Documents released to Bartholomew last year show that state
officials considered a group psychological phenomenon early on
in the outbreak. By stalling and avoiding that conclusion,
Bartholomew contends, they were hoping to avoid the notoriety
that attended a similar
twitching outbreak in Le Roy, New York, a year earlier,
where doctors made the diagnosis plain.

Although widely assumed to be a mental illness, conversion
disorder is actually a group reaction to stress.

ID: 9385572

But burying this diagnosis just keeps its stigma alive,
Bartholomew said. Although widely assumed to be a mental
illness, conversion disorder is actually a group reaction to
stress.

“There is a popular perception that victims of ‘mass hysteria’
are somehow weak-minded or suffering from a mental disorder,”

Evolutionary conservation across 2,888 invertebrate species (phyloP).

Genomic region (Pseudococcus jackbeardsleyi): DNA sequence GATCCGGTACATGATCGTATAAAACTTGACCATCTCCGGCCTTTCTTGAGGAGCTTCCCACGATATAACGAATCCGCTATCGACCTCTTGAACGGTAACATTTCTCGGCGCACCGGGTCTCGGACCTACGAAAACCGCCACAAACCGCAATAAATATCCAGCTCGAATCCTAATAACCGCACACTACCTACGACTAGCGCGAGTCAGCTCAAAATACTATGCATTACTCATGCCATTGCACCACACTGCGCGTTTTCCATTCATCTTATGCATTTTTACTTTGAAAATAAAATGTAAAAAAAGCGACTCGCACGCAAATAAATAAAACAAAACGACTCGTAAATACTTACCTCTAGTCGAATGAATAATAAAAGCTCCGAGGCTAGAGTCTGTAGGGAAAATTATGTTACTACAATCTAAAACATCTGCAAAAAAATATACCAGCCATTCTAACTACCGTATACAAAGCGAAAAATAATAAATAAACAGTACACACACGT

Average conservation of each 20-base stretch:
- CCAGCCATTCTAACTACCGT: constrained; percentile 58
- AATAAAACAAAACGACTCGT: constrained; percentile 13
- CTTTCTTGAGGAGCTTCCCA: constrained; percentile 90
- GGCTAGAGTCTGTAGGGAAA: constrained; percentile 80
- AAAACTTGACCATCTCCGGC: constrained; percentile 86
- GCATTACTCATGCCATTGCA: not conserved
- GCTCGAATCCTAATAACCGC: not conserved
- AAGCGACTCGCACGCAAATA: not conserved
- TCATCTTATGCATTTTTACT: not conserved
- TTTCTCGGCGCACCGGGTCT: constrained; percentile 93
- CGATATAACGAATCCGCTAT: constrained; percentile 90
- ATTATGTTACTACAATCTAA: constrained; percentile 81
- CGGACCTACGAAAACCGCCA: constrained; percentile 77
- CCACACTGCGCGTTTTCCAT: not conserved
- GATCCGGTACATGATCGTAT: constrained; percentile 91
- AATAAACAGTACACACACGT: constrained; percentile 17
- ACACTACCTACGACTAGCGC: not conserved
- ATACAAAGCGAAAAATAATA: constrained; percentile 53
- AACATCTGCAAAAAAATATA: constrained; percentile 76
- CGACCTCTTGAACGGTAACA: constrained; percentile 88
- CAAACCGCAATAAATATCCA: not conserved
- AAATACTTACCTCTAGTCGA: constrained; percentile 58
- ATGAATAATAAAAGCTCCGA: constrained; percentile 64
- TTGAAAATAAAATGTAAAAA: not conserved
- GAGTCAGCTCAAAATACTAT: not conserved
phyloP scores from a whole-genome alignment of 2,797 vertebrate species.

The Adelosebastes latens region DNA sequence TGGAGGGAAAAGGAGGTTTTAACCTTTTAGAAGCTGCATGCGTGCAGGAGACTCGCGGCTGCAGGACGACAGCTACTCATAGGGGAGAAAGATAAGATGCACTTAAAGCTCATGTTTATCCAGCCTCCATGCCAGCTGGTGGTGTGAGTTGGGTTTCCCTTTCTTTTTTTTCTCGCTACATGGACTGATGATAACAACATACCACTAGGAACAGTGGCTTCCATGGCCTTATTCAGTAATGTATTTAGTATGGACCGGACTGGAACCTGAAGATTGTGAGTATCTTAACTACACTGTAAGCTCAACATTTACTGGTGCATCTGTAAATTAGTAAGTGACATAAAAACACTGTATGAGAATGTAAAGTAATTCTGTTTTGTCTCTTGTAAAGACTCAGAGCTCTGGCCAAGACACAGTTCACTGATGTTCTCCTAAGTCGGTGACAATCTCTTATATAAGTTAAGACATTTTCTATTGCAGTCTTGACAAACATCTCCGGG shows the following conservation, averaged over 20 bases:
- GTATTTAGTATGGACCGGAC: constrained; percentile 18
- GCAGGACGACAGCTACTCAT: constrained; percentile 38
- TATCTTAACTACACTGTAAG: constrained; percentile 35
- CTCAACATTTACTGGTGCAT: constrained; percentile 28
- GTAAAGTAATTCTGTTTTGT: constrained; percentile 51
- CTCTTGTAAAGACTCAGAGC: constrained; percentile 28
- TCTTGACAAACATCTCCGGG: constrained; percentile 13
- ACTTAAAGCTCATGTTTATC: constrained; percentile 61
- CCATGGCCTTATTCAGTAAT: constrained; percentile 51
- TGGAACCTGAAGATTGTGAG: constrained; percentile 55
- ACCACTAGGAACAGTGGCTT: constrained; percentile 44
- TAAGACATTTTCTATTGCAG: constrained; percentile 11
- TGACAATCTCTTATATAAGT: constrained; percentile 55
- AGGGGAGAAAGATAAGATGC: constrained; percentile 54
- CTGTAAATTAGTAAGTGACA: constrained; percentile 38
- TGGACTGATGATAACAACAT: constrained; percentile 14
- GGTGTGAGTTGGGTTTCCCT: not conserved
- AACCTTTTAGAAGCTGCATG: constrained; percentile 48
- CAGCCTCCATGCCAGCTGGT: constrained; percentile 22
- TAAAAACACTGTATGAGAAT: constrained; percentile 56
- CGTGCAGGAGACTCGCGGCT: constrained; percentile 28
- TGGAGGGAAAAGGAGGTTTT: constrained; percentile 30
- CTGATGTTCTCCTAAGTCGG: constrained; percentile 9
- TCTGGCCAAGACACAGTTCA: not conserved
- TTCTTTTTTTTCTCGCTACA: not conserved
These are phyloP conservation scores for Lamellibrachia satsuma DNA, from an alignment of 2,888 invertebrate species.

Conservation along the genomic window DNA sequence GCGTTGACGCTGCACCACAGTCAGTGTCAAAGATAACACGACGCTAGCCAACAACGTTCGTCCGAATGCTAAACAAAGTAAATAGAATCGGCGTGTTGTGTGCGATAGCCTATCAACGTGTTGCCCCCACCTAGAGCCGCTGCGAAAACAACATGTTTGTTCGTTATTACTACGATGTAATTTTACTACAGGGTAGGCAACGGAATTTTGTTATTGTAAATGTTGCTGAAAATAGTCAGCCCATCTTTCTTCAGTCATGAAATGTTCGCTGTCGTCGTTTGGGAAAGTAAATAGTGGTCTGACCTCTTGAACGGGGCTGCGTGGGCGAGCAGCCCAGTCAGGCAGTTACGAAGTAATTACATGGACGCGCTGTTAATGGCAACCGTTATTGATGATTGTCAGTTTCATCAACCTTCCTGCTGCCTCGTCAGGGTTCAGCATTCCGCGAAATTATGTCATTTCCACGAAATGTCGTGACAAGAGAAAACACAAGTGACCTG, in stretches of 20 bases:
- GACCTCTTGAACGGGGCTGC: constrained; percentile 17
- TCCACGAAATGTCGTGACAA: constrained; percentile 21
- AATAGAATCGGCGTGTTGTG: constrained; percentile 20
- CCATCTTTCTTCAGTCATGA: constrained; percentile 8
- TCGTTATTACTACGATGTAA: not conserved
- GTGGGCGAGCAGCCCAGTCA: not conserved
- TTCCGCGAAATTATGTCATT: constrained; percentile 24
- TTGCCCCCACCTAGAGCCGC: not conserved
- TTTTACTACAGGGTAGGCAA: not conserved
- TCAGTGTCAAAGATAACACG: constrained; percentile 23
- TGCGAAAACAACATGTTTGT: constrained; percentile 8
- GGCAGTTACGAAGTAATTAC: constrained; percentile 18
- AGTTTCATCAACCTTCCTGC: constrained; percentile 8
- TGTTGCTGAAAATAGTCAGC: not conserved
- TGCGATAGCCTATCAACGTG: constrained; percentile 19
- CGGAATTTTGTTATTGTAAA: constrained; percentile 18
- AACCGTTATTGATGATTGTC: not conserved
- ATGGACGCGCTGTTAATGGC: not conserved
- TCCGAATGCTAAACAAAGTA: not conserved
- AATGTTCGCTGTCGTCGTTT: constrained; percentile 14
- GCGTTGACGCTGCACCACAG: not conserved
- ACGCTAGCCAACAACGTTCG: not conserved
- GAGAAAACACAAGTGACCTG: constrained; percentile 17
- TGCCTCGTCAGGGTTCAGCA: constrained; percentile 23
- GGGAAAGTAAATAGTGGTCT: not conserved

he said. “This perception needs to change, and I believe it
begins with public health officials investigating these
outbreaks.”

He and other experts emphasize that patients aren’t faking
their symptoms, and that this should be formally recognized.

“These patients are really suffering, it’s important to say
that,” University of Rochester Medical Center neurologist
Jonathan Mink, who investigated the 2011 episode in Le Roy,
told BuzzFeed News.

When asked why it did not publicly acknowledge that a group
stress reaction explained the outbreak, the Massachusetts
Department of Public Health said that would have gone beyond
the scope of its investigation.

“The purpose of the study was to look for potential
environmental factors contributing to vocal disorders in some
students at the two schools; not to provide a diagnosis for the
conditions that some of the students were experiencing,” Scott
Zoback, a representative of the department, told BuzzFeed News
by email.

BuzzFeed News reached out to more than 70 students who attended
the two affected high schools during the 2012 outbreak. Just
four responded, perhaps attesting to the stigma surrounding the
case.

Chroek’s conviction of a massive government conspiracy is not